Occasionally a vehicle blurred by me at twice the normal speed. Other than that I enjoyed the weird sensation of travelling alone in a megatropolis. I moved into the city centre. Still no life, except for a few street peddlers. The city had an untidy look; an unkempt feel. I moved on with trepidation. How could a place this large be empty?
I longed for the small towns I had spent the last week with. I longed for the beaches and the green of the countryside. I longed for some sign of life...
The hotel was a delight. My spirits picked up immediately. The room was wonderful. The staff helpful, resourceful and reassuring. I hit the street. I did a two block loop. Incredible!
I saw more remarkable architecture in that small space than I had seen in the past month. Sights abounded ...parks, buildings, restaurants and people...yes, there were people here too. Wonderful. My spirits climbed exponentially. This was the right spot. I was staying..."
See Bob's blog here on Horizons Unlimited for more stories and great pics!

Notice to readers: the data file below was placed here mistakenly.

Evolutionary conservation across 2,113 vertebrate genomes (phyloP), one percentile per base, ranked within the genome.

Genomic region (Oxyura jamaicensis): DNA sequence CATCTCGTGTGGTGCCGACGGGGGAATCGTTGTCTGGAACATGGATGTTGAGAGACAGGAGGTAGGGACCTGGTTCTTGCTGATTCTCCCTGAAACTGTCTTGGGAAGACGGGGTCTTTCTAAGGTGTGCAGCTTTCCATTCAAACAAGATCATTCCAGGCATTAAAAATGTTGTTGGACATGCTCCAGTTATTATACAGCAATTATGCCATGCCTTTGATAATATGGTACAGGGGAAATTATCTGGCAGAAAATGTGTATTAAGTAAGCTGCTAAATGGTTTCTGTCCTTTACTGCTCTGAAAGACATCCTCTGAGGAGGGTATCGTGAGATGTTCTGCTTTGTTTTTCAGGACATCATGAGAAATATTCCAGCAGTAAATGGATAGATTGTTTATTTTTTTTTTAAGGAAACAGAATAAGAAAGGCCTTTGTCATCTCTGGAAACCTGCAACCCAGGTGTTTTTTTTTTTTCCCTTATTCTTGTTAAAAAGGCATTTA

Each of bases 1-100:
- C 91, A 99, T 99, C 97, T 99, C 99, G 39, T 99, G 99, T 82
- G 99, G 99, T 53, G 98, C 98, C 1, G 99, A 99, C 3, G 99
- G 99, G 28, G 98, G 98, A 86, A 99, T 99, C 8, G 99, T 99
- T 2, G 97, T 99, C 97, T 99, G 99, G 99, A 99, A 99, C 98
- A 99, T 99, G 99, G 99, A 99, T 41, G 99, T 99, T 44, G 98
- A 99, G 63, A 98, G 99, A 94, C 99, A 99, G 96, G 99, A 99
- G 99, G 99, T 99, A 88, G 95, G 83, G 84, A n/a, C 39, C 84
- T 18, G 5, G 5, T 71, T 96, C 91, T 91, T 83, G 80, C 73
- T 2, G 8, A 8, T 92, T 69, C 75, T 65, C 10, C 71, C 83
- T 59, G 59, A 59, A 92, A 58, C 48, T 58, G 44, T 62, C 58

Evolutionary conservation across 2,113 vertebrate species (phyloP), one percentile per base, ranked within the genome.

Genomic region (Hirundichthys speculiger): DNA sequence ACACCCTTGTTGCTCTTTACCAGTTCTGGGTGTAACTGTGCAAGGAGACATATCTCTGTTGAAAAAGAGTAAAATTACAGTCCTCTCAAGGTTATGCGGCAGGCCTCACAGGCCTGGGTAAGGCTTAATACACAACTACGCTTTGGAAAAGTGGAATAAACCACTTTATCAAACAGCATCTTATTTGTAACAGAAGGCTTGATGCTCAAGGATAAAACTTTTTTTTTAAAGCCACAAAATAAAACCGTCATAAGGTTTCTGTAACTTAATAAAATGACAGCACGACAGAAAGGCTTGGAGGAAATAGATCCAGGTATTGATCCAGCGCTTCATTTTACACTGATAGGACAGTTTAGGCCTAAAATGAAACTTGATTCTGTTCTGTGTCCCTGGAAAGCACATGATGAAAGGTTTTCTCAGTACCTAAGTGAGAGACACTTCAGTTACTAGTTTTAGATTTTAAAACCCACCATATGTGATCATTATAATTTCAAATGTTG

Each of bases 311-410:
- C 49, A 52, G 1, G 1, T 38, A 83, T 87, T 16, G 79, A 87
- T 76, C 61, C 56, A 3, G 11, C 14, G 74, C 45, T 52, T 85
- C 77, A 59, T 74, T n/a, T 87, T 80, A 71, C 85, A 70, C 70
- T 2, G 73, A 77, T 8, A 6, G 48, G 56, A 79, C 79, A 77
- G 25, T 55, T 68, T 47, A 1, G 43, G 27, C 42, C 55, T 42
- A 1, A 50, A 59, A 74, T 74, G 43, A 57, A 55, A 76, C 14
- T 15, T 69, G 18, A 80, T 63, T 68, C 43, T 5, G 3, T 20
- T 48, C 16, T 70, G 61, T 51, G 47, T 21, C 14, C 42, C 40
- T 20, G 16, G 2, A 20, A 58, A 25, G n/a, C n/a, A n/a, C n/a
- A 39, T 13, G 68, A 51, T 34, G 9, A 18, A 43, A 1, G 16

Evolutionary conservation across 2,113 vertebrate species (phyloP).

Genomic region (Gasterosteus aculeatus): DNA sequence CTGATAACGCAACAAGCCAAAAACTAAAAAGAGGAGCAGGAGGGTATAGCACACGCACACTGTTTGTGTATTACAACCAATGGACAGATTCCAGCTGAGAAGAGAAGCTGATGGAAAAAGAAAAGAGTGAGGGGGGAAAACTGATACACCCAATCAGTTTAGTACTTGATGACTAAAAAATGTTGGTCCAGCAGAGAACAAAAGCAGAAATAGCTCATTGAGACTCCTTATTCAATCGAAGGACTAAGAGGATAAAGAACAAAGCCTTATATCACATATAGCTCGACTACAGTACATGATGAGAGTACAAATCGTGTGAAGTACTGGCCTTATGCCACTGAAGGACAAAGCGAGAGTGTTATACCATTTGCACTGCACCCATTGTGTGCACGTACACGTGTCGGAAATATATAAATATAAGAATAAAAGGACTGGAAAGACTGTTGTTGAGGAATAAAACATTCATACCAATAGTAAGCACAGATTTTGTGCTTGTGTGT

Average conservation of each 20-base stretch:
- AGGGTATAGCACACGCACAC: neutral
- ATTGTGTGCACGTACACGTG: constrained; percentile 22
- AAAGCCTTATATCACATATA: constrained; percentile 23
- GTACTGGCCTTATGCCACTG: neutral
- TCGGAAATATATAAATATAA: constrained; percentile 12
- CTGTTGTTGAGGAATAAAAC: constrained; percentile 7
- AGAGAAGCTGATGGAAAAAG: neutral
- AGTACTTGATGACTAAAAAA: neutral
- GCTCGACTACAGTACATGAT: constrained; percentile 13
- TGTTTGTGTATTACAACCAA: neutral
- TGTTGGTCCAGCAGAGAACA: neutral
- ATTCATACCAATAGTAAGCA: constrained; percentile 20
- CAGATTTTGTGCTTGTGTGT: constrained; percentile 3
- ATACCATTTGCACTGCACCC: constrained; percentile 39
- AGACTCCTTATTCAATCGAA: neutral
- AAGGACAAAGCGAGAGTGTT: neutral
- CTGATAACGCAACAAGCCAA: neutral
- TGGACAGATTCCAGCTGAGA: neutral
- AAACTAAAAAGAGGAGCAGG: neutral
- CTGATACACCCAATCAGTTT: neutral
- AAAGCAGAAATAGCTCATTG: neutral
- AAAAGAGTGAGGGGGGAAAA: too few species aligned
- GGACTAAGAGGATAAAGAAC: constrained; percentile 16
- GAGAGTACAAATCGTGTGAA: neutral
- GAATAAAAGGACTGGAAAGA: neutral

Mark and Paul Dolby, UK to Mongolia, Slovakia and Ukraine, in Russia and the Netherlands, 2 x BMW GS,
"Moscow - Andrey arrives at 8:20pm and immediately apologises. We're just glad he turns up. He takes us to an Irish pub - that's right - an Irish pub and we meet 2 more outlaws (little vitalie and big vitalie). Big vitalie was a helicopter pilot in the Russian army 10 years ago but spoke better English than Andrey. Little vitalie spoke very good English because his father worked for the UN as a specialist on diesel engines so has travelled the world with his parents. We leave the Irish pub and go on a quick drive to another bar. On the way, Andrey is stopped by the Police for speeding. To our amazement he pulls out his wallet, shows the Police something and they wave him on? We find out that Andrey is anti - terrorist Police, to our amazement.